“We’re More than Cows and Plows”: Preservice Agriculture Teachers Use Young Adult Literature to Construct Professional Identities

Winter 2021

Source: Action in Teacher Education, 43:4, 496-512

(Reviewed by the Portal Team)

This article outlines the benefits of literacy integration on agriculture teacher candidates (TCs’) professional identity development from a recent study investigating the role of young adult literature (YAL) in content area literacy (CAL) coursework.

The purpose of this research was to understand the role of YAL in supporting agriculture TCs to establish professional identities that can impact secondary students’ learning of content knowledge.
This study was driven by the following two questions:
1) How can YAL contribute to preservice agriculture teachers’ development of professional identities in a CAL course?
2) What role can YAL play in preservice agriculture teachers’ design of literacy instruction?

Participants were recruited using purposive sampling (Merriam, 2009).
A total of four agriculture TCs participated in the study, which took place over eight weeks during the fall, 2018 semester.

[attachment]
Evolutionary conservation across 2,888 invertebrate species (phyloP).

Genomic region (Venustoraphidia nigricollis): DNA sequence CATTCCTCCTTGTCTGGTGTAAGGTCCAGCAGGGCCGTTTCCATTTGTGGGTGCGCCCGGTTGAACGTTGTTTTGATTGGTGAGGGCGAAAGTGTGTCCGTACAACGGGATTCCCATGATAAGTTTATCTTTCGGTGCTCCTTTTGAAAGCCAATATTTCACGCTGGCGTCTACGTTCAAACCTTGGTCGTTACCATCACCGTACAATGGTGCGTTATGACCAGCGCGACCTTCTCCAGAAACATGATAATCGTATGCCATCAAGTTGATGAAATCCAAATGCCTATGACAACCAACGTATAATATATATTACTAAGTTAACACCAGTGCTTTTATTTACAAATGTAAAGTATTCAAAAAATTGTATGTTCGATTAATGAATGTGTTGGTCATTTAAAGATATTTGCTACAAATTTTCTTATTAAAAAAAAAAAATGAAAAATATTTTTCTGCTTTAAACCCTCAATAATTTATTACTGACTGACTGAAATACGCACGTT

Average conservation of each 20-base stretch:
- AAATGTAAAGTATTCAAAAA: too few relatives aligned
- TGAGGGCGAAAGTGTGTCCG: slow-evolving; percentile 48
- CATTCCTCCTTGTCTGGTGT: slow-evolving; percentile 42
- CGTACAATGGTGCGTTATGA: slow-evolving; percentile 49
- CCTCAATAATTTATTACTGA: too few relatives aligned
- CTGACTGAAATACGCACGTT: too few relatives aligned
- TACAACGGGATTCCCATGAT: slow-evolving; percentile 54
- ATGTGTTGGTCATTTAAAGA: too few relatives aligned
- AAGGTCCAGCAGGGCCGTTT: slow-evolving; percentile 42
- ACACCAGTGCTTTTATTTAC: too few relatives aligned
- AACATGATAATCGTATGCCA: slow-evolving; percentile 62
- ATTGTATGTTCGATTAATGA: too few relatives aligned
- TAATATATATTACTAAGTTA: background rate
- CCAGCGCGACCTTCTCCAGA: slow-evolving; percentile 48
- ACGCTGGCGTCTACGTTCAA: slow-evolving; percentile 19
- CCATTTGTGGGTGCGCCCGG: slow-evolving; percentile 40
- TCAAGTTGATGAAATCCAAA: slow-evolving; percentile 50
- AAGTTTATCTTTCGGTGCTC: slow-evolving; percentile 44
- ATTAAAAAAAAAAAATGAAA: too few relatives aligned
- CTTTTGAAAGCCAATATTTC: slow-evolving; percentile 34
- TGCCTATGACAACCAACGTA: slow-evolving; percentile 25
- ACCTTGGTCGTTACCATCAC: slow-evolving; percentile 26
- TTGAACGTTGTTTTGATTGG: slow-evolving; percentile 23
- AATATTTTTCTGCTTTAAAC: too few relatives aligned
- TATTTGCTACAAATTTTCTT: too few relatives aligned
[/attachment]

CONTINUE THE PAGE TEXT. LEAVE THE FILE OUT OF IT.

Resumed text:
All four participants (pseudonyms used) were seniors majoring in agricultural education who had connections to agriculture prior to college and were one semester away from student teaching.
Sal, who grew up on a cattle ranch located one hundred miles north of campus, had been an Agricultural Education major for four years and identified as a Latino male.
Camille, whose family grew pistachios and pecans in the eastern region of the state, was a new addition to teacher education, having transferred into the program from Agriculture Science the semester before.
She identified as a Latina female.
Dean identified as a Caucasian male and had been in the Agricultural Education program since enrolling at the university.
His upbringing was urban, though he participated in 4H and other agricultural programs throughout his youth.
Rita had also been in the education tract since her freshman year and identified as a Caucasian female.
Her family operated a pumpkin patch on the outskirts of the city.

Data Collection and Analysis
To align with Hsieh’s (2016) framework of exploring literacy experiences, theoretical knowledge, and practical application, the author utilized a collective case study design to examine how agriculture TCs used YAL to design instruction.
Plummer (2001) argues that case studies assist researchers in studying specific phenomena related to individuals and their experiences in a single setting.
The four participants within the larger phenomenon of professional identity represented the collective case study design (Stake, 2005), and the data the author collected included semi-structured group interviews, observations of participants’ interactions with themselves and others, and lesson plans created by participants.